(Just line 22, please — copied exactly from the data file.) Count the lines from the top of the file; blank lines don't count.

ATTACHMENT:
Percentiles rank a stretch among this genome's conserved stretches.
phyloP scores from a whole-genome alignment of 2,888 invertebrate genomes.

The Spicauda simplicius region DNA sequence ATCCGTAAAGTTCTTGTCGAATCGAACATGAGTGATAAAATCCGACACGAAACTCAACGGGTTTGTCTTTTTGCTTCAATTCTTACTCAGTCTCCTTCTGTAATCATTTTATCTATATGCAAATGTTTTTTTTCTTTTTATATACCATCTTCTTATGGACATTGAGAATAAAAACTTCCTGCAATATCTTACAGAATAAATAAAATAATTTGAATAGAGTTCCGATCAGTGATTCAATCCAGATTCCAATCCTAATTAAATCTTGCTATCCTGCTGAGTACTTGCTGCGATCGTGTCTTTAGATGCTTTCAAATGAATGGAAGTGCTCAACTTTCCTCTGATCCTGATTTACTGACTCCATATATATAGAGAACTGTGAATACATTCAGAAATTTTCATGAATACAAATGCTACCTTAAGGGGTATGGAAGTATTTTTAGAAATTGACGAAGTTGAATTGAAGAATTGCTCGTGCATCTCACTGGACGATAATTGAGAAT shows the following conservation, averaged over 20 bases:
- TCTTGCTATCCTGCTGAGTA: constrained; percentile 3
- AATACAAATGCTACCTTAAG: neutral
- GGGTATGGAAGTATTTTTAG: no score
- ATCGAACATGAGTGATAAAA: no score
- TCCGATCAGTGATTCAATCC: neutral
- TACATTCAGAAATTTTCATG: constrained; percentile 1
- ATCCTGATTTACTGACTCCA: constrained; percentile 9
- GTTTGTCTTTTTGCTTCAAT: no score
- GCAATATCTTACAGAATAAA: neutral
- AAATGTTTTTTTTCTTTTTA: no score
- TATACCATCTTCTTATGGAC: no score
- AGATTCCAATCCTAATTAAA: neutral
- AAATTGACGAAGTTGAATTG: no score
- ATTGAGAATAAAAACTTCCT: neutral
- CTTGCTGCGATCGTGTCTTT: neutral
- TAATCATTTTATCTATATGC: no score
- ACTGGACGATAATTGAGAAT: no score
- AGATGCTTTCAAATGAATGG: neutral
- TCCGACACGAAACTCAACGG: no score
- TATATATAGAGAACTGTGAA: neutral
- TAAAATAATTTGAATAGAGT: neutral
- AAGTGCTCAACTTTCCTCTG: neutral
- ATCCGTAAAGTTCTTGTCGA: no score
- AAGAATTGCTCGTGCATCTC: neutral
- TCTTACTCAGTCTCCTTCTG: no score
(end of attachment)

- TCCGACACGAAACTCAACGG: no score